Furthermore, the energy efficiency of buildings with integrated green roofs is confirmed in all climates, with the greatest contribution in hot and dry climates8. The potential for green roofs to reduce energy consumption of buildings has been well researched as well.

The barriers discussed above collectively underscore the intricate challenges associated with introducing green roofs in the Malaysian context, emphasising the pivotal role of financial considerations and perceptions in decision-making processes.

Addressing these barriers necessitates a strategic combination of financial incentives, targeted awareness campaigns, innovative construction practices, and collaborative efforts aimed at reshaping perceptions.

Reference

1Hamid HNA, Romali NS, Rahman RA. Key Barriers and Feasibility of Implementing Green Roofs on Buildings in Malaysia. Buildings. 2023; 13(9):2233. https://doi.org/10.3390/buildings13092233

2Bin Esa, M. R., Marhani, M. A., Yaman, R., Noor, A. A. H. N. H., & Rashid, H. A. (2011). Obstacles in implementing green building projects in Malaysia. Australian Journal of Basic and Applied Sciences, 5(12), 1806-1812.

3Zahir, M., Raman, S. N., Mohamed, M. F., Jamiland, M., & Nopiah, Z. M. (2014). The perception of malaysian architects towards the implementation of green roofs: a review of practices, methodologies and future research. E3S Web of Conferences, 3, 01022. https://doi.org/10.1051/e3sconf/20140301022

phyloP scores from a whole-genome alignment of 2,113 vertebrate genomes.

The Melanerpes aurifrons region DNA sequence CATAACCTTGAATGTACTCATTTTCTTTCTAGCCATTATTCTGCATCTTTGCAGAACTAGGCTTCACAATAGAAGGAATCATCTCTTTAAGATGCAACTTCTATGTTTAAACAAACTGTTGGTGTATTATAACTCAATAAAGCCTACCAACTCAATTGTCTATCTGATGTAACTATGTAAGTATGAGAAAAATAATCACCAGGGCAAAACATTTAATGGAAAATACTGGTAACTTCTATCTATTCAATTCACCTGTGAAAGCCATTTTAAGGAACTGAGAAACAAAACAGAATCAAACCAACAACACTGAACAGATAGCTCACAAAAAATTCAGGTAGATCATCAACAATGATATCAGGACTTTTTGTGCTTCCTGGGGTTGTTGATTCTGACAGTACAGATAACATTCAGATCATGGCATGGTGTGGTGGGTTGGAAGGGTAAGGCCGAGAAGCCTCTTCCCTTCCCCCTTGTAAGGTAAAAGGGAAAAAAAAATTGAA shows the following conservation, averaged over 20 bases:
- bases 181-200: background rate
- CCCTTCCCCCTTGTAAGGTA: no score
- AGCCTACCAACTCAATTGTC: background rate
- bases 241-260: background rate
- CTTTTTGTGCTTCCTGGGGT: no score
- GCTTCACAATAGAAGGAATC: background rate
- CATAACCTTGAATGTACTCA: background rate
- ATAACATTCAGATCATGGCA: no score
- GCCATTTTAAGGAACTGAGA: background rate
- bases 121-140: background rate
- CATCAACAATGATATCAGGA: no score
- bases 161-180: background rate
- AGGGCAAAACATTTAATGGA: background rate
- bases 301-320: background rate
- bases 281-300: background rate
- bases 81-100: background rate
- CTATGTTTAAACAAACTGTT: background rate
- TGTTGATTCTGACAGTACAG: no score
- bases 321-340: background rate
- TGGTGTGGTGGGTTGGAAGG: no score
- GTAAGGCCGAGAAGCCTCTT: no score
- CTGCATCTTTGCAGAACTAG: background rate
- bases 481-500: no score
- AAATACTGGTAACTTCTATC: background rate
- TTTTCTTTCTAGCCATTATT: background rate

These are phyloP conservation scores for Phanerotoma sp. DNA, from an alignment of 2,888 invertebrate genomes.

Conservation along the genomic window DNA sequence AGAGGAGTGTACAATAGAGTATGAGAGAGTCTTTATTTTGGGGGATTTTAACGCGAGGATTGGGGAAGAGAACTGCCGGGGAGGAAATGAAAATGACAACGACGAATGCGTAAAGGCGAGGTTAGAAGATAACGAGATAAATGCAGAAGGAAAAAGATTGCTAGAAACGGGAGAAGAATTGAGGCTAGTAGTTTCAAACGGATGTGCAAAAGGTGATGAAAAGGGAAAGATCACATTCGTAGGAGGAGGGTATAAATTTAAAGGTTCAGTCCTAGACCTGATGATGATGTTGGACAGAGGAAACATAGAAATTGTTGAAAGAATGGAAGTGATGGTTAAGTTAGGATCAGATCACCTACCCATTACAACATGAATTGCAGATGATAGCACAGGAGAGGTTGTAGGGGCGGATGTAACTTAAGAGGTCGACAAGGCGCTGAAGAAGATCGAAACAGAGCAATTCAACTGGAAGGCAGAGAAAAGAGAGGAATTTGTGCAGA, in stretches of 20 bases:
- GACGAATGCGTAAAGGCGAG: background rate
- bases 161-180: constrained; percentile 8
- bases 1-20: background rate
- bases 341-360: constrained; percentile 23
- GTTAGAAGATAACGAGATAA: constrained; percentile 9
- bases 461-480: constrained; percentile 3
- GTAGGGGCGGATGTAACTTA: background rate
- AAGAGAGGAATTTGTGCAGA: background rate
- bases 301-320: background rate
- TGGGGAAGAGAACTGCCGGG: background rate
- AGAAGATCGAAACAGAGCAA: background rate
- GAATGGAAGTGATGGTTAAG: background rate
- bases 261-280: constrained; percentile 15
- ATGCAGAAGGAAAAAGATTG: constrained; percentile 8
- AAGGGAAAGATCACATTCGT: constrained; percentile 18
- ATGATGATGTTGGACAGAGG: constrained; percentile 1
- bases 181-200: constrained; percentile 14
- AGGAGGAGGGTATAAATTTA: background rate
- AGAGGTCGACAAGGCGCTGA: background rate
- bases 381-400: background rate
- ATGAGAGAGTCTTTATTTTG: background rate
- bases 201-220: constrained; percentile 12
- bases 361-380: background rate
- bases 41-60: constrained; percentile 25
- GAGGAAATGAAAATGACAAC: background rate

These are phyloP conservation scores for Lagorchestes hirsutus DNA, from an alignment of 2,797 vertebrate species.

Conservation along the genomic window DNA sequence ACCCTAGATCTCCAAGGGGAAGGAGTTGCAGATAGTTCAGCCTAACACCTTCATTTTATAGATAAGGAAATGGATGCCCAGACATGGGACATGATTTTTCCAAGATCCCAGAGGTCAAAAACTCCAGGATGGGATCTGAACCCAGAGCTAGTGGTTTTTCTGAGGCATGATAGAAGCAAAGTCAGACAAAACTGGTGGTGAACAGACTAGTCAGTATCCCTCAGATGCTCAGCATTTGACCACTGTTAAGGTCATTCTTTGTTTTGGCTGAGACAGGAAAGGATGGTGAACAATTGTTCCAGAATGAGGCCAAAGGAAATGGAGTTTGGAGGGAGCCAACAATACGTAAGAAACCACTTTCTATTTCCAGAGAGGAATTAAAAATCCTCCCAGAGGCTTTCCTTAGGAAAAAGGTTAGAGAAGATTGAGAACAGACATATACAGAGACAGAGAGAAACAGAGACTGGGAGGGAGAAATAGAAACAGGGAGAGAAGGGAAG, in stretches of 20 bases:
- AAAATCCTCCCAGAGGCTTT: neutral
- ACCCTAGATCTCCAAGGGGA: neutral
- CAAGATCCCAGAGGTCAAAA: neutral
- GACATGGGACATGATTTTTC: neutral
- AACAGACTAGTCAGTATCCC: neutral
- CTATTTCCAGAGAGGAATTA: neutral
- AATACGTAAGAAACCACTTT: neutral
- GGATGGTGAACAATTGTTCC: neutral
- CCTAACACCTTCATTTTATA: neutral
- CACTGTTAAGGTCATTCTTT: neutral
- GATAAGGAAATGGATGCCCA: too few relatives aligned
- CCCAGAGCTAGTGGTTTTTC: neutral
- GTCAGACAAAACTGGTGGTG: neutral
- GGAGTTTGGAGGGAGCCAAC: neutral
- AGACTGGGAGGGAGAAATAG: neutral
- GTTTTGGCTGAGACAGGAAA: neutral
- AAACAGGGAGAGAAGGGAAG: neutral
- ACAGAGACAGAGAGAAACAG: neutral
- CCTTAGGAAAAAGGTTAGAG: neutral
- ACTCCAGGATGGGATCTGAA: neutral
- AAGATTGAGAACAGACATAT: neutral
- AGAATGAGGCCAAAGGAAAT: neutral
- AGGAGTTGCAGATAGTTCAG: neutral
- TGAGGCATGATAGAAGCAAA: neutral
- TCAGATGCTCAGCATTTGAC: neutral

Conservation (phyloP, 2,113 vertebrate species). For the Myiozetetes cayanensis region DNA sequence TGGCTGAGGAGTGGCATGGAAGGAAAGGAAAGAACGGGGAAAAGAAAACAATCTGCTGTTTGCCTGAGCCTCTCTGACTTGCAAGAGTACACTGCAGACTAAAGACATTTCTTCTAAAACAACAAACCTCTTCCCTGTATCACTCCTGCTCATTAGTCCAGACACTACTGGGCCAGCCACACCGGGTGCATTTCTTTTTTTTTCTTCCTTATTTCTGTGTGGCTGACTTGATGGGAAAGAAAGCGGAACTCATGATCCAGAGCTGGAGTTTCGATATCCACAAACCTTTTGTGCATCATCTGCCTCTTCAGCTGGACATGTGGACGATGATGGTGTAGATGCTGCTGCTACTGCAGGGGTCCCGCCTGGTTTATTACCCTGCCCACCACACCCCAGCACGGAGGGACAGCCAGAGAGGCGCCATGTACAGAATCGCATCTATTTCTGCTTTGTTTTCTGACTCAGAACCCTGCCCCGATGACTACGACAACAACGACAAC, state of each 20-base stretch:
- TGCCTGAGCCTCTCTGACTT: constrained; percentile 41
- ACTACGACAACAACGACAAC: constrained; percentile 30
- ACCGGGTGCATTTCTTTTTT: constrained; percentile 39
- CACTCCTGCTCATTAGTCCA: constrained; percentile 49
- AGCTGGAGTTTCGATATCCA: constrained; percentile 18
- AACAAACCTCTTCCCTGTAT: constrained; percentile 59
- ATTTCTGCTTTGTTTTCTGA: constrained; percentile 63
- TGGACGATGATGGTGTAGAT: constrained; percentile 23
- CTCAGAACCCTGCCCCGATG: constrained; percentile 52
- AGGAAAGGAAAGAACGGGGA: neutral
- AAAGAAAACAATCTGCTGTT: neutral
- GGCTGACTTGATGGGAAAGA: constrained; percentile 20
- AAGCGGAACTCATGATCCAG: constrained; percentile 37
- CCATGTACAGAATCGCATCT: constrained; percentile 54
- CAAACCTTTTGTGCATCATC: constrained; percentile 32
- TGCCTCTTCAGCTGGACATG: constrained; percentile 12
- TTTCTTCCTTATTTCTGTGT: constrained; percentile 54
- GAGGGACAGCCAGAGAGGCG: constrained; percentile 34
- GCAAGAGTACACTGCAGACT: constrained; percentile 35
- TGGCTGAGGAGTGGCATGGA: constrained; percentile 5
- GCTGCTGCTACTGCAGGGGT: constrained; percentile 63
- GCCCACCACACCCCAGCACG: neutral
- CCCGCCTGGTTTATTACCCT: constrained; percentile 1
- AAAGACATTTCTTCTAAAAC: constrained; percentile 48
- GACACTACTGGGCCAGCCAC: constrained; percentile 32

4Yuliani, S., Hardiman, G., & Setyowati, E. (2020). Green-roof: the role of community in the substitution of green-space toward sustainable development. Sustainability, 12(4), 1429. https://doi.org/10.3390/su12041429

5Mentens, J., Raes, D., & Hermy, M. (2006). Green roofs as a tool for solving the rainwater runoff problem in the urbanized 21st century?. Landscape and Urban Planning, 77(3), 217-226. https://doi.org/10.1016/j.landurbplan.2005.02.010

6Saharuddin, S., Khalil, N., & Saleh, A. A. (2019). Assessing practice and criteria for green roof maintenance on high-rise residential building in malaysia. MATEC Web of Conferences, 266, 01014. https://doi.org/10.1051/matecconf/201926601014

7Gunn, P., Gunay, H. B., & Geel, P. J. V. (2021). A multi-year comparative analysis of green and conventional roof thermal performance under temperate climate conditions. Journal of Physics: Conference Series, 2069(1), 012067. https://doi.org/10.1088/1742-6596/2069/1/012067

8Stamenkovic, G. M., Miletic, J. M., Kosanovic, M. S., Vučković, D., & Glisovic, M. S. (2018). Impact of a building shape factor on space cooling energy performance in the green roof concept implementation. Thermal Science, 22(1 Part B), 687-698. https://doi.org/10.2298/tsci170425205s